While this is a negative connotation of the profession and is certainly not true the reverse, actors are lawyers, could not be said to be true. There are a number of actors who attended law school. While many of them were not able to finish their degree or pass the bar, a good deal of them were able to and successfully practice law. The following actors and performers were able to finish law school, pass the bar and successfully practice the profession.
· Jerry Springer
· John Cleese
· Jeff Cohen
· Gerald Butler
· Ben Stein
· Julio Iglesias
· Gemma Chan
· Andrea Bocelli
· And Rebel Wilson
You would not be surprised by some of these actors' legal precedent and inclination but some in this list will surprise you as they just don't strike you as the lawyer type.
Being a lawyer pays
We all know that being a lawyer pays good bucks but do you know how much exactly lawyers are paid? Lawyers are paid on an hourly basis by their clients. They are paid for each hour they spend studying the case and meeting with their clients.
While some top-notch lawyers reportedly charge a staggering 1,500 USD per hour of their services, national averages fall anywhere between 45 to 90 USD per hour. A lawyer’s hourly rate depends on what state he is working in and what case he is defending for the harder the case to defend the higher the hourly rate they charge.
Less and fewer lawyers in the congress
Congress is seeing fewer and fewer lawyers working on the floor. In the mid-19th century, the congress floor is dominated primarily by lawyers, accounting for around 80% of the total population of the congress. In recent years, however, this percentage has sunk to 40%. Now the congress is a melting pot of different and varied professions. Maybe it has something to do with businessmen and lobbyists?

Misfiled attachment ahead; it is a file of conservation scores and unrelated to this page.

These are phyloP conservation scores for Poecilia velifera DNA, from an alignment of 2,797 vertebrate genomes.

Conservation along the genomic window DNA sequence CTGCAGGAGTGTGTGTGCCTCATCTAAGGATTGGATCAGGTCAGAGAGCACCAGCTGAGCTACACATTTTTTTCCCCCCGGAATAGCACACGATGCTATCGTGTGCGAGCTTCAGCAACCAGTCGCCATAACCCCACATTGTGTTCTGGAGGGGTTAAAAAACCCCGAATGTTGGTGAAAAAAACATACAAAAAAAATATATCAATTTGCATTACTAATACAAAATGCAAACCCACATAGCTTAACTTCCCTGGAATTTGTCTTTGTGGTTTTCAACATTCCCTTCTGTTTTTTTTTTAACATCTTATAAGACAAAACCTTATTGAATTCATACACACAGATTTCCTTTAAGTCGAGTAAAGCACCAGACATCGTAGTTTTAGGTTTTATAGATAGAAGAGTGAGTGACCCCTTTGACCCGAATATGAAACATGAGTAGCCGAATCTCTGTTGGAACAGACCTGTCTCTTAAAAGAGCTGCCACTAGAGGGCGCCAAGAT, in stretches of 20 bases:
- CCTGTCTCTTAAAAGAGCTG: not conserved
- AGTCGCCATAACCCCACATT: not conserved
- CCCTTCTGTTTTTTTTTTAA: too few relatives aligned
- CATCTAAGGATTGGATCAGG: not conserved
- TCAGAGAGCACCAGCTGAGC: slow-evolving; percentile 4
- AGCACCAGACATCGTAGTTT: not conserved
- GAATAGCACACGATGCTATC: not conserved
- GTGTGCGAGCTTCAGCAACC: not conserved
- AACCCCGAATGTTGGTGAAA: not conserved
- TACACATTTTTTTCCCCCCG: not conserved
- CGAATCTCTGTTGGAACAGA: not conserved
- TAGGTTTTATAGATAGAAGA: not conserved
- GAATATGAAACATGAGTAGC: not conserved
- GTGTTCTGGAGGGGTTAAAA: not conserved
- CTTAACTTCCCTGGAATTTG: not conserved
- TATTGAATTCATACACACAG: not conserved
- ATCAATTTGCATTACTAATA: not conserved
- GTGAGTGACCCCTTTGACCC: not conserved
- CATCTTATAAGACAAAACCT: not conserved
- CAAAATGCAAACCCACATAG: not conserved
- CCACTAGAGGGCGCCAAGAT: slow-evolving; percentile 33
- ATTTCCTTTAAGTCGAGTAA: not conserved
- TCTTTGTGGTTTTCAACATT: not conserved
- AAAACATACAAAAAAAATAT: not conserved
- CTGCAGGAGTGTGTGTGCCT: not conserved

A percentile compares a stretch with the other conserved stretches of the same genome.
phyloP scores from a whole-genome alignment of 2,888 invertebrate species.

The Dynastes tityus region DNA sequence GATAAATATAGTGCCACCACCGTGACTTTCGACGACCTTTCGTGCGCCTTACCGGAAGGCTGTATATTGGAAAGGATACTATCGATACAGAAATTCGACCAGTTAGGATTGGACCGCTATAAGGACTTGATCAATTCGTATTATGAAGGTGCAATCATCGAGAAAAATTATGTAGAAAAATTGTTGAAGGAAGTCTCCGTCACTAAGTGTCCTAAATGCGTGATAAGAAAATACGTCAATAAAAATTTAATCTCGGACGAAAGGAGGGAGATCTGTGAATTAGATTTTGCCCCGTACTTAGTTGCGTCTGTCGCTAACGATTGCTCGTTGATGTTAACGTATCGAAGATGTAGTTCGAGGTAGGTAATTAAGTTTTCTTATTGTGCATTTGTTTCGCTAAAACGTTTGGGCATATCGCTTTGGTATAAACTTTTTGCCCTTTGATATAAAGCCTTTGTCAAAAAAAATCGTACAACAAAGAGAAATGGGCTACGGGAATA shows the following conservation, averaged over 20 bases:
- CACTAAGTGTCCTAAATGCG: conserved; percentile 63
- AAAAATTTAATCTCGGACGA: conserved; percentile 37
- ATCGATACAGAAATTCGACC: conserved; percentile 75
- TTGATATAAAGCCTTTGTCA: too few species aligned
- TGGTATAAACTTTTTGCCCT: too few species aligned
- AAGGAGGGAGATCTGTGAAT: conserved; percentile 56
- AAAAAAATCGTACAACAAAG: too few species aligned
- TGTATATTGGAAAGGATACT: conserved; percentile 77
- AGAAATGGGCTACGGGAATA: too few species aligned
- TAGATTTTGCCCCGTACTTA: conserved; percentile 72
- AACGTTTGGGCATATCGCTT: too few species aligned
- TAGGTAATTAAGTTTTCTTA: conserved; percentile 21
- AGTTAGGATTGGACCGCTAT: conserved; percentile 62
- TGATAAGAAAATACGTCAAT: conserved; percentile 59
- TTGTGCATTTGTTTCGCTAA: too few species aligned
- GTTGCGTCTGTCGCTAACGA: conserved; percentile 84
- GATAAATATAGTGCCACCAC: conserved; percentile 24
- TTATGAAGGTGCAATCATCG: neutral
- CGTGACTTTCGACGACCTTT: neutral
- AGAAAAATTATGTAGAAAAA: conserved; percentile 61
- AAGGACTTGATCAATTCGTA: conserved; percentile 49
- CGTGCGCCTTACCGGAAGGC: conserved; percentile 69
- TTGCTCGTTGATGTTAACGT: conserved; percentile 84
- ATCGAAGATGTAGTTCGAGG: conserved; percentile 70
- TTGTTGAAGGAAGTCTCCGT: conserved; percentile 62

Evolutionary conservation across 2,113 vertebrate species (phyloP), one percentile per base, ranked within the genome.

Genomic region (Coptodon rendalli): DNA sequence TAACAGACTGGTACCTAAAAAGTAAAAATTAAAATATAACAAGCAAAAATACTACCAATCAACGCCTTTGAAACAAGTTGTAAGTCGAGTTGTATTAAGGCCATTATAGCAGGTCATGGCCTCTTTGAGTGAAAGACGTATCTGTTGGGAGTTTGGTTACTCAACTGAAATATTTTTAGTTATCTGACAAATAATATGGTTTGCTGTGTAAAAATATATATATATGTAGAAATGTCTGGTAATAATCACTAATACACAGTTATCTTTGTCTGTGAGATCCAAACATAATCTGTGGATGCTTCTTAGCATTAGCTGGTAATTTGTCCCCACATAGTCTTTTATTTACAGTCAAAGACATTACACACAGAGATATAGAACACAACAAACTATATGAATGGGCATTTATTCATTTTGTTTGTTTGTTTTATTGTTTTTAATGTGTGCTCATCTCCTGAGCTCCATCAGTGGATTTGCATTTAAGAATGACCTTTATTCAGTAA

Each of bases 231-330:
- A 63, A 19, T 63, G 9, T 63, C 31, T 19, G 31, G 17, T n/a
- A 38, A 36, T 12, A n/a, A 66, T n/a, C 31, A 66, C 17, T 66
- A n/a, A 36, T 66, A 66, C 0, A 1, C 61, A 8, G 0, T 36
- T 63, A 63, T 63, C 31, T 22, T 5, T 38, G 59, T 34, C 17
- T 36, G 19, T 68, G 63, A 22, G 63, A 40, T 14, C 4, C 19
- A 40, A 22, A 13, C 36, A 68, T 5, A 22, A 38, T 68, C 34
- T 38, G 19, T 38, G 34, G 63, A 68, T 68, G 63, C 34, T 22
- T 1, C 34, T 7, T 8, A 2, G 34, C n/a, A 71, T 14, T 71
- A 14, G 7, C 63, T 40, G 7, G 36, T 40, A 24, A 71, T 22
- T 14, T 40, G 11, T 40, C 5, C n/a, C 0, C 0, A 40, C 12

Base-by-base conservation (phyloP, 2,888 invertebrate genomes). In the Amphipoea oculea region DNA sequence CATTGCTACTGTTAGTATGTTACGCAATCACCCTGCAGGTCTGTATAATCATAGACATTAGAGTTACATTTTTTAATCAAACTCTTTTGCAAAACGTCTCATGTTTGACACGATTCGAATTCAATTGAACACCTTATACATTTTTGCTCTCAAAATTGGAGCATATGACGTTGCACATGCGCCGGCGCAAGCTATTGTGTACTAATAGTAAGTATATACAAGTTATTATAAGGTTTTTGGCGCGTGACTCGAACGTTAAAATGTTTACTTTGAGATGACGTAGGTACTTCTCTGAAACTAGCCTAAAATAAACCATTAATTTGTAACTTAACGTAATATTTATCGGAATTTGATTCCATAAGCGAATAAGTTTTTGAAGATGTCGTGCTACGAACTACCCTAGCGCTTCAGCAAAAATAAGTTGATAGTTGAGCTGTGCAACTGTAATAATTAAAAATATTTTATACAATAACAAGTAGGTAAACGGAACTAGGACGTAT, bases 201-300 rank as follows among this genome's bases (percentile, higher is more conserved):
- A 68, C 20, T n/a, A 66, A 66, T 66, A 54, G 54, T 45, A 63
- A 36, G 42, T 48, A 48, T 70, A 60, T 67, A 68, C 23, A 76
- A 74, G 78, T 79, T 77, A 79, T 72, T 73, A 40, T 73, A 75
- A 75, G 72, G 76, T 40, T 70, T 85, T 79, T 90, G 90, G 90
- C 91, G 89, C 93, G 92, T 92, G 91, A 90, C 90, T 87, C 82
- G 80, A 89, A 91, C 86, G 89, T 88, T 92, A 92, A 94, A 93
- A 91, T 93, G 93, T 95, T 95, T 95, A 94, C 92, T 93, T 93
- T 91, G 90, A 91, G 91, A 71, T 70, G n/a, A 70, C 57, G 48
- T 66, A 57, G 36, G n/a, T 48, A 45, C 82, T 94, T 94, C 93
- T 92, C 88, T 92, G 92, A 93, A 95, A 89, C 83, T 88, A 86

More lawyers leave their career paths than any other professions
In terms of the relative percentage of people leaving their professions to pursue other career paths, lawyers top the list as more lawyers leave per number of total practitioners. These lawyers leave the profession to either pursue a totally different career path such as going for art or creative career, such as acting, singing, or writing or going to practice some adjacent professions such as law enforcement, executive or management positions in corporations and others. Some other lawyers, on the other hand, leave the profession to practice a different line of work entirely.
Some lawyers never go to court
Not all those who pursued a career in the legal profession want the attention. Not everyone who becomes a lawyer longs for speaking in front of a jury or engaging in heated rebuttals with the opposing side's lawyer.
Other lawyers want to do paperwork like contracts, real estate, and formality paperwork and are called to a court very seldom only if something bad happened that warrants their appearance. Although these types of lawyers do not get a piece of the courtroom action they are still equally responsible for the outcome of the case.